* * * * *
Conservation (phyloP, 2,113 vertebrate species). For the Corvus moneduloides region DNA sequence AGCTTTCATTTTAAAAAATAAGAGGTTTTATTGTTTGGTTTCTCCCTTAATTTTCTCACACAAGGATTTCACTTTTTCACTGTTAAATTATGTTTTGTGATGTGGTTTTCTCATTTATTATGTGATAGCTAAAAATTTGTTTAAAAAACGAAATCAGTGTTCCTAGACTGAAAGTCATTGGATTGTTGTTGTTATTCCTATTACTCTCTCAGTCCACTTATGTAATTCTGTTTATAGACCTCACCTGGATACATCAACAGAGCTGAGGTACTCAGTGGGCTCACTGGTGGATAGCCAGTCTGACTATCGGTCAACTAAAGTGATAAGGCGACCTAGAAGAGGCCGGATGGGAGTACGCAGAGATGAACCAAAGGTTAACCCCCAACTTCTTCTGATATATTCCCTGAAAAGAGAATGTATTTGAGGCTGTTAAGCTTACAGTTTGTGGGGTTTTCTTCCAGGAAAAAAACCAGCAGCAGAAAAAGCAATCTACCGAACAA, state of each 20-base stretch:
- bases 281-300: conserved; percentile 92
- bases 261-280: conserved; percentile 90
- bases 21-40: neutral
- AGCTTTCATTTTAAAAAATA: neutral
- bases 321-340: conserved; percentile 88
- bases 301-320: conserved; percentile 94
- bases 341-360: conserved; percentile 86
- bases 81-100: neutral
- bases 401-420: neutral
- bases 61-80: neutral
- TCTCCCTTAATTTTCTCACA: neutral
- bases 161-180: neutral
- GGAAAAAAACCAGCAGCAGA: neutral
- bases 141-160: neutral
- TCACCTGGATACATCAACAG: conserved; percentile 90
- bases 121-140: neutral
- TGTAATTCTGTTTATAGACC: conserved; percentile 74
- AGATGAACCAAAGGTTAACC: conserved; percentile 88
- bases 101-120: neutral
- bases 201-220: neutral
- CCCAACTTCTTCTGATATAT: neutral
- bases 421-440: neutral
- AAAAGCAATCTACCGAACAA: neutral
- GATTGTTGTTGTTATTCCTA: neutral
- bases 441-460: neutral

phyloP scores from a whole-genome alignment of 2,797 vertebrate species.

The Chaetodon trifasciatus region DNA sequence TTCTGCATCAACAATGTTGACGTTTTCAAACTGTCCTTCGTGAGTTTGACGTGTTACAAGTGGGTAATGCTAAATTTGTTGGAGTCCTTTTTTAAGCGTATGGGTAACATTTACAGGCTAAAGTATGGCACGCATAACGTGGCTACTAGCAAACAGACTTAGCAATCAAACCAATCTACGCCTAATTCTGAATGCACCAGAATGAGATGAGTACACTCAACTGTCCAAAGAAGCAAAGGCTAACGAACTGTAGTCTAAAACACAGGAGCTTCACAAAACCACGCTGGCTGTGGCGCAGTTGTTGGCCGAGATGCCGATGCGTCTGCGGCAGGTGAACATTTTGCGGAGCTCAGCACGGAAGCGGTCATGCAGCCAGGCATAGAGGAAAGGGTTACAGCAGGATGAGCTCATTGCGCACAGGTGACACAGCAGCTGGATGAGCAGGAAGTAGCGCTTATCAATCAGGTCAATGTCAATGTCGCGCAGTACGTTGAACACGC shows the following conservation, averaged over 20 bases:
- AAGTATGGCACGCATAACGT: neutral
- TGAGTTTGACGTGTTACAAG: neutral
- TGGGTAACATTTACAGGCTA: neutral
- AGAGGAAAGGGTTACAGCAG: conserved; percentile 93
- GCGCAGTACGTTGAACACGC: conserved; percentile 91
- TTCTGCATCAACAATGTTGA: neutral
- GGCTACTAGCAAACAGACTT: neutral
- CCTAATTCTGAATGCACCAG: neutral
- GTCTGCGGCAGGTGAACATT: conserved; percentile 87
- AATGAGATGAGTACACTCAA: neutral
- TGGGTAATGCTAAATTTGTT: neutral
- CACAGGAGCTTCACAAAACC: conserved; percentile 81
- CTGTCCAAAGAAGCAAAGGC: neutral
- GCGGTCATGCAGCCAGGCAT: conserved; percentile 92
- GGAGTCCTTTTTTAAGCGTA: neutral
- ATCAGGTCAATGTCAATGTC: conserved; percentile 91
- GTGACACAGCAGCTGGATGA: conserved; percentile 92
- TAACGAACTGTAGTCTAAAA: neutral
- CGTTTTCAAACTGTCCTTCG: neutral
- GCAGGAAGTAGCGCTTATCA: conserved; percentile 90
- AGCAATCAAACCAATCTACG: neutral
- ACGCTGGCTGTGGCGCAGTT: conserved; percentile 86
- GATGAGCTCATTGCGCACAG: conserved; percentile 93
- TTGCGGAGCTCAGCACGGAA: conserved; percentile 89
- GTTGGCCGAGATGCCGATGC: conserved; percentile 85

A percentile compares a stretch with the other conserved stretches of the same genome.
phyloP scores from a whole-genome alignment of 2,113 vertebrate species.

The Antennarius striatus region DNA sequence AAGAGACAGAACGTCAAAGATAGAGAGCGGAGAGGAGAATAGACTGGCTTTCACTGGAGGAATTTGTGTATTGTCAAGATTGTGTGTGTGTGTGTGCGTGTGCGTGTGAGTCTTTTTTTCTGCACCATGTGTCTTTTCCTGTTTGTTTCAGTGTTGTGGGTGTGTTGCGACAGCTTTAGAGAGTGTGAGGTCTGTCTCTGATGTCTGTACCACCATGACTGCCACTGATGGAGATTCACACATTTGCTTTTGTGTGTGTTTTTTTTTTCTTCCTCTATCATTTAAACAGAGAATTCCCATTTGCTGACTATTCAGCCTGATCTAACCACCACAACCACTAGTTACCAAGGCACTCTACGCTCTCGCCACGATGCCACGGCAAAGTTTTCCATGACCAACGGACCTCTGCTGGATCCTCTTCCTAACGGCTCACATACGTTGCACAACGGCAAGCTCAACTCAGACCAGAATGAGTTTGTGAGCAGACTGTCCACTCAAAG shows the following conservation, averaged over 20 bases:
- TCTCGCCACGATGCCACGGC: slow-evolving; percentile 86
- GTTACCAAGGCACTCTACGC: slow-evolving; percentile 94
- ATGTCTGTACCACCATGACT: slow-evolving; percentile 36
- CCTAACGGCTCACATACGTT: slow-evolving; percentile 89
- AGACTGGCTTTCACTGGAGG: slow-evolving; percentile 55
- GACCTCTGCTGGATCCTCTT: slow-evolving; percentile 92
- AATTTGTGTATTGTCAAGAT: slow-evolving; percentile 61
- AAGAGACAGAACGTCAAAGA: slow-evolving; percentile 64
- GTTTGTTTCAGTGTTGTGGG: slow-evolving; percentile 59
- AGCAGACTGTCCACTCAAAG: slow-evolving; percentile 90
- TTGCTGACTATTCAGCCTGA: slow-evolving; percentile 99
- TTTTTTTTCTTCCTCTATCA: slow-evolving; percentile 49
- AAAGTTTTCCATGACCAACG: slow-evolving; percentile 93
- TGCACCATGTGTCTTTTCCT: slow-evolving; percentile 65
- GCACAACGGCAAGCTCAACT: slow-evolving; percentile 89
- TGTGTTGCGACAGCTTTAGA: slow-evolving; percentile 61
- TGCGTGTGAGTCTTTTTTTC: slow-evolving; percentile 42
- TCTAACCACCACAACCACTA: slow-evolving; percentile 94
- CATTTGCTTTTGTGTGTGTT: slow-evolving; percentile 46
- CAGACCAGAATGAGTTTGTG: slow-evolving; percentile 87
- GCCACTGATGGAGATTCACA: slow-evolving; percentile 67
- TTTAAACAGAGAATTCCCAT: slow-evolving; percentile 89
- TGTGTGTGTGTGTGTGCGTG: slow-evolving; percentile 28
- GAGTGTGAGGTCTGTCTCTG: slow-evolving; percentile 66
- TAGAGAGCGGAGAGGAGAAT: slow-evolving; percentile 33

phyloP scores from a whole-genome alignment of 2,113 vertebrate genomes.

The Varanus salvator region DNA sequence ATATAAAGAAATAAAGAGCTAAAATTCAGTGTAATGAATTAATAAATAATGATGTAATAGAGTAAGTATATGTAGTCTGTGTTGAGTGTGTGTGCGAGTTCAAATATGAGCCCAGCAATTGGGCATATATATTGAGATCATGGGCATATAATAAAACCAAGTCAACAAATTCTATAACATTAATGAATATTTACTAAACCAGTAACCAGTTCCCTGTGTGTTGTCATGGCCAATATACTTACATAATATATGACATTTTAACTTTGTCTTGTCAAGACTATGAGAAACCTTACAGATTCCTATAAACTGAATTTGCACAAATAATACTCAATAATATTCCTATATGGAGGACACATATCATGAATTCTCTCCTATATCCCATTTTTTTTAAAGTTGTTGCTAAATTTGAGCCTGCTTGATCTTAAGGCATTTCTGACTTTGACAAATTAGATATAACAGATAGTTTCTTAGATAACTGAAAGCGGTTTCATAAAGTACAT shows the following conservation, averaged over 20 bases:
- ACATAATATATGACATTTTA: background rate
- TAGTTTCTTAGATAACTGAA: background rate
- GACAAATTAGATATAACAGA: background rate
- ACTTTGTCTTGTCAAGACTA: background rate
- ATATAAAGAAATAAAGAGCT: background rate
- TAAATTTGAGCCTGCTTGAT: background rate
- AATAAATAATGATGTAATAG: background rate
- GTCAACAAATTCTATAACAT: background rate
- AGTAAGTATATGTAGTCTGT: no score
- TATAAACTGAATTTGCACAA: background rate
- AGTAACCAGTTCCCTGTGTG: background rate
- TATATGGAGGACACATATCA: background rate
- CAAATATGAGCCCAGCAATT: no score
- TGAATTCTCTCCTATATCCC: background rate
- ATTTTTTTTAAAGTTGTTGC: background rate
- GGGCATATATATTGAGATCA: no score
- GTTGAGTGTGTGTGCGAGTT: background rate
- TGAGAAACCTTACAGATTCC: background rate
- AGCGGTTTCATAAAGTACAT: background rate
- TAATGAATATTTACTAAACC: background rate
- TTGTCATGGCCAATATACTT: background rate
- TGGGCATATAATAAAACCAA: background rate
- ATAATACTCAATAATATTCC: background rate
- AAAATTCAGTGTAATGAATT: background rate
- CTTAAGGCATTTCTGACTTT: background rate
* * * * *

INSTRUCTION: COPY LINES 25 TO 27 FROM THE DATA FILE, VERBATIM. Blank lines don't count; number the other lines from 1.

- GATTGTTGTTGTTATTCCTA: neutral
- bases 441-460: neutral

phyloP scores from a whole-genome alignment of 2,797 vertebrate species.